4. How can we help the people develop a long-term vision for the productive changes that these challenges are demanding?  Nomads are survivalists and therefore good at adapting, but these challenges overwhelm them.  They cannot see the future.  Our partnership with them needs to benefit them by educating them further about their situation so that they can discover their real options going forward.

When we talk about forming the church among nomads we need to consider the challenges nomads face today and partner with them as they seek best paths forward.  Whether we like it or not, this has impact on church formation because new believers are also part of the community and share exactly the same challenges. 

We cannot responsibly advocate for any ministry strategies that have the effect of economically extracting believers.  This includes expecting the global church to support the monthly needs of believers as some do.  We have even found that tent-making strategies for believers have not worked very well because they usually have the aim of creating more wealth for individuals in a society that values community wealth.

Rather than create dependency, we want to empower whole communities as a testimony to the transformative power of the gospel of Jesus Christ.  As God directs us into areas where people of peace have welcomed us we want to listen to the people.  We want to hear what their unsolvable challenges are.  We want to meet the innovators among them.  We want to work with them to help them develop the skills they need in order to accomplish their vision of the future, whether it is to thrive as nomads or to incorporate more semi-settled or settled elements in their economy in order to augment their ability to live as nomads.

We aim for a nomadic pastoralist church of Jesus Christ that is indigenous in every aspect (including economically), while communities are losing their land and their ability to survive.  We want this church to incorporate pure nomads as well as settled nomads in the same community of people.

We pray for a reproducing church that takes the gospel from clan to clan as they move.  We aim for the church to be as elastic as the nomad communities they are growing up within, but if people have no more reason to move, we desire this same church to connect with the settled part of the community.  The nomadic church needs to develop different approaches and strategies for reaching nomadic people who are living in different contexts within one community. 

Recently, I sat with a man from my area.  I asked, “If I were able to give you support what would you want me to do?” He said, “The best thing for me would be a camel.” I was not surprised.  Then I asked, “If I were able to support your son, what would you want me to do? “Education.” he answered.  There are generational dynamics in play.  Things are changing.  This helps us think about our approaches to the next nomadic generation.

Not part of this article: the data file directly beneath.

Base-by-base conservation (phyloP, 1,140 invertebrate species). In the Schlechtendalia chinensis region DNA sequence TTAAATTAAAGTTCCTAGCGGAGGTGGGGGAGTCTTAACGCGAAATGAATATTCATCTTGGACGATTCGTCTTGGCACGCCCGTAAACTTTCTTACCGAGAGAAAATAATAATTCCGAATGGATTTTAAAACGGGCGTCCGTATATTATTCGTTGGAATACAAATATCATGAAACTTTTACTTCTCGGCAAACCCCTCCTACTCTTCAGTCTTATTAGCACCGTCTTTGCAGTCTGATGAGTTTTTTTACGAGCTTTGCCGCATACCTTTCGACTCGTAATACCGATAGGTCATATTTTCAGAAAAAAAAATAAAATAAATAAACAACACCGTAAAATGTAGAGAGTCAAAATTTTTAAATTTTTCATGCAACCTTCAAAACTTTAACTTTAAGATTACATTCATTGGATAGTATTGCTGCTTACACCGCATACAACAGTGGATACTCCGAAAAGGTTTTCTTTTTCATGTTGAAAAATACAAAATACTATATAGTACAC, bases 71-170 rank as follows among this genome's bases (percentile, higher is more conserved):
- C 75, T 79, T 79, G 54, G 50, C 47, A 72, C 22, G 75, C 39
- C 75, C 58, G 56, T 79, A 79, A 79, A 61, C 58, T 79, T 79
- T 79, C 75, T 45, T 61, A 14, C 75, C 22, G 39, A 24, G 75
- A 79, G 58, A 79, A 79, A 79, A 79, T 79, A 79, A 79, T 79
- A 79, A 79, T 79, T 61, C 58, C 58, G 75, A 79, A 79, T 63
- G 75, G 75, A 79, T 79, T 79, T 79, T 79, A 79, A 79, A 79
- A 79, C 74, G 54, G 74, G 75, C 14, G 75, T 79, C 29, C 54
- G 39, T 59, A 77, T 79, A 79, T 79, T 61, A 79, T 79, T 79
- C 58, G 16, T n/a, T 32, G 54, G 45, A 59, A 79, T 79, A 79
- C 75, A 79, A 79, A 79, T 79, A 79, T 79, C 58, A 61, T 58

We need to initiate strategies that strengthen nomads economically so that they survive the challenges and adapt to the changes. Governments are less apt to label nomads as lazy and re-purpose their land if they see that the land is already producing recognizable wealth.  We must serve nomads as God’s transformational agents, enabling them to come up with their own economic ideas in order to ward off forces of unwanted change.  When the nomadic way of life is severely threatened we need to serve nomads as advocates for augmented or secondary means of survival.

We need to help create educational opportunities for nomads so that they at least learn to read and write.  There are two reasons for this.  First, all believers need to be able to read Scripture for themselves.  Secondly, nomads need to become better informed of the challenges arrayed against them and more aware of their options for change through education. 

We know that nomads have strong oral cultures, but even these cultures depend on a few people with excellent memories to pass along abiding truth.  Long experience has taught us that most find it difficult to remember biblical stories and pass them on reliably to others. The Bible is not for the few.  If we want to see healthy, reproductive and transformed lives among nomads, we need to develop education programs for adults and children. 

As education becomes part of a nomadic culture, the potential for a new normal develops.  While nomadic pastoralists continue in the rooted traditions of life, there will be those whose education allows them to defend their people as politicians or serve their people as veterinarians, agricultural professionals, doctors, nurses, engineers and business people.  We can help nomads create this needed strength in their culture by finding ways to bring effective educational opportunities into nomadic life.  Then they will become more equipped to confront the challenges to their survival and to influence how change occurs.